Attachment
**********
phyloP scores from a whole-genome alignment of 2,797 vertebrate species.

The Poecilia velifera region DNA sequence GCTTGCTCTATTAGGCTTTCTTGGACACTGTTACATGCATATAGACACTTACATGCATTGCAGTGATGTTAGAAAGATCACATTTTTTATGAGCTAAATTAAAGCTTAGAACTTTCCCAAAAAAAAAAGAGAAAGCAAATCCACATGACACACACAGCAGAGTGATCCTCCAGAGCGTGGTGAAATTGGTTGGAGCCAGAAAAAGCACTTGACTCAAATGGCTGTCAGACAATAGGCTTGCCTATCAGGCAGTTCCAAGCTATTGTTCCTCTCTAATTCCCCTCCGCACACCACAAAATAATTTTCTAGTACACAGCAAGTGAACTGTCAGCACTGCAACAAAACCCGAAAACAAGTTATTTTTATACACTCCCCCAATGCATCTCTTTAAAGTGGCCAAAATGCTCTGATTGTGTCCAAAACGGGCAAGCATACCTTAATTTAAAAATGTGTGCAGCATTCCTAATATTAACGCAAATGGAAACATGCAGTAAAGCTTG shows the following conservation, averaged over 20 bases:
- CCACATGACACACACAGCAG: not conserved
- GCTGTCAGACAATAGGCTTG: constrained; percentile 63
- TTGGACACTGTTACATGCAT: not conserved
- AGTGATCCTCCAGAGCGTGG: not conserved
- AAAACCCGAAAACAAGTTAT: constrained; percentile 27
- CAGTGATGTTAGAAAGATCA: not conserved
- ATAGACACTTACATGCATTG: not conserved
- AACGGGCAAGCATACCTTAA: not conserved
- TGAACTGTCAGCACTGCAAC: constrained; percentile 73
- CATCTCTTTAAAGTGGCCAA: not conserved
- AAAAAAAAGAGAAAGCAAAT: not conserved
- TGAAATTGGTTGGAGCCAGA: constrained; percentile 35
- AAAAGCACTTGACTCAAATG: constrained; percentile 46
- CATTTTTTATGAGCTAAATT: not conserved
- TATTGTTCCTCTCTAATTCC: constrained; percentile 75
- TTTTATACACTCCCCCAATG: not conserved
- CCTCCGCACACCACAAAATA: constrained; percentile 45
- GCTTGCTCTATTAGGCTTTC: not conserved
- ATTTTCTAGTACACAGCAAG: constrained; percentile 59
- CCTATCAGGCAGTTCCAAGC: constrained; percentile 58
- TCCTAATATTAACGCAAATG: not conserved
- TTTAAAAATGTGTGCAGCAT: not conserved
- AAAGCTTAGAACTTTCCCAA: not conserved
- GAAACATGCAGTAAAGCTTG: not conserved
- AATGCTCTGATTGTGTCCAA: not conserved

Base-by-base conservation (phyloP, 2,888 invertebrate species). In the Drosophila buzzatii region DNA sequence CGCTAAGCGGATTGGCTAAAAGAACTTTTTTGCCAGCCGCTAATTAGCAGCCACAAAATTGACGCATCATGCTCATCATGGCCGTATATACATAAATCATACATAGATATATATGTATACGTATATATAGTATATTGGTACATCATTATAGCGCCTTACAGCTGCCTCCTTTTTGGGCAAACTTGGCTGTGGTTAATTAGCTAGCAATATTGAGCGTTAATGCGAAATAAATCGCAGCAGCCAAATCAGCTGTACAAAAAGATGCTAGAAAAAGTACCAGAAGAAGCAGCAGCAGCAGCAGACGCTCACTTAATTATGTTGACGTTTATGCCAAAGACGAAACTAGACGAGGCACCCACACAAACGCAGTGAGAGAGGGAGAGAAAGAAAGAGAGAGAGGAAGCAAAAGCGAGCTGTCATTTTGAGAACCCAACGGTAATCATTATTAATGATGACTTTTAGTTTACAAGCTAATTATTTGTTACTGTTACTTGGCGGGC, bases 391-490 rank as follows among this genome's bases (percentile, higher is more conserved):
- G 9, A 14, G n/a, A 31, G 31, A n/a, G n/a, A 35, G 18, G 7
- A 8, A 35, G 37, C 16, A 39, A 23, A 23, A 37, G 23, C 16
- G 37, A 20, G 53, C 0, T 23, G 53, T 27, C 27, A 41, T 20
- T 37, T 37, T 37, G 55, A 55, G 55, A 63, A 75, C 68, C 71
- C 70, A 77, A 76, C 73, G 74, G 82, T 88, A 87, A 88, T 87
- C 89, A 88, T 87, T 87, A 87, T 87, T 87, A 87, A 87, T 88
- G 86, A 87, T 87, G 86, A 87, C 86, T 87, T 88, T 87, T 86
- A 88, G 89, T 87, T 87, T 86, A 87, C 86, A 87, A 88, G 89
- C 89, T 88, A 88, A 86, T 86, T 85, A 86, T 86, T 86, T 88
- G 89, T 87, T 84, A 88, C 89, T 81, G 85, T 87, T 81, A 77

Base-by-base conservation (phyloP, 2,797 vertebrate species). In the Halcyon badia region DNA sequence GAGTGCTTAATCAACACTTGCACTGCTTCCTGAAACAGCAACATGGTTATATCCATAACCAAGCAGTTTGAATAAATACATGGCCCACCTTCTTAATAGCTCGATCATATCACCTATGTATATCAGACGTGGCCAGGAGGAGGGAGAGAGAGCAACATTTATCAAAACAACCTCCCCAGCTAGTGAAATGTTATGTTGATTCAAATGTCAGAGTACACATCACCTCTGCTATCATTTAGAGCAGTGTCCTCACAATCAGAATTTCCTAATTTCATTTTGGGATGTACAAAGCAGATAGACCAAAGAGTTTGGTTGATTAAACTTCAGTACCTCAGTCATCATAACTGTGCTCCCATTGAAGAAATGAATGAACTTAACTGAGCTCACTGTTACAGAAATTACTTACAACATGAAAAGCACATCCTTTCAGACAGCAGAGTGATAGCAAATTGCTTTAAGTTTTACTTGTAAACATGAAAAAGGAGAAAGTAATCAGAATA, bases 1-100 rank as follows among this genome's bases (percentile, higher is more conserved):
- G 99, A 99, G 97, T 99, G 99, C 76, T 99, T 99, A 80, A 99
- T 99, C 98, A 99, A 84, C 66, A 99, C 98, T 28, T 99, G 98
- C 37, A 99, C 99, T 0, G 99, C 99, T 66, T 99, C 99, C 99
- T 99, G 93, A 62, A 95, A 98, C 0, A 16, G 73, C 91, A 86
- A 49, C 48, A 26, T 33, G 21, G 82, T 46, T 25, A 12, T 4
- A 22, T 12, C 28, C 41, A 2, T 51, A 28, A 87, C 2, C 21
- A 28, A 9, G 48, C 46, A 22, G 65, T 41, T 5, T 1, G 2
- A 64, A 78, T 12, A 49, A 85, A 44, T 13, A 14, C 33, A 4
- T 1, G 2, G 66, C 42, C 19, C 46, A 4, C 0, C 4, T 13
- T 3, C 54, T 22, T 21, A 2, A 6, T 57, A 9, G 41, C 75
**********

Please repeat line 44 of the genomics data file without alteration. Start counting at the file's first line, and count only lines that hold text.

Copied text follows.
- A 49, C 48, A 26, T 33, G 21, G 82, T 46, T 25, A 12, T 4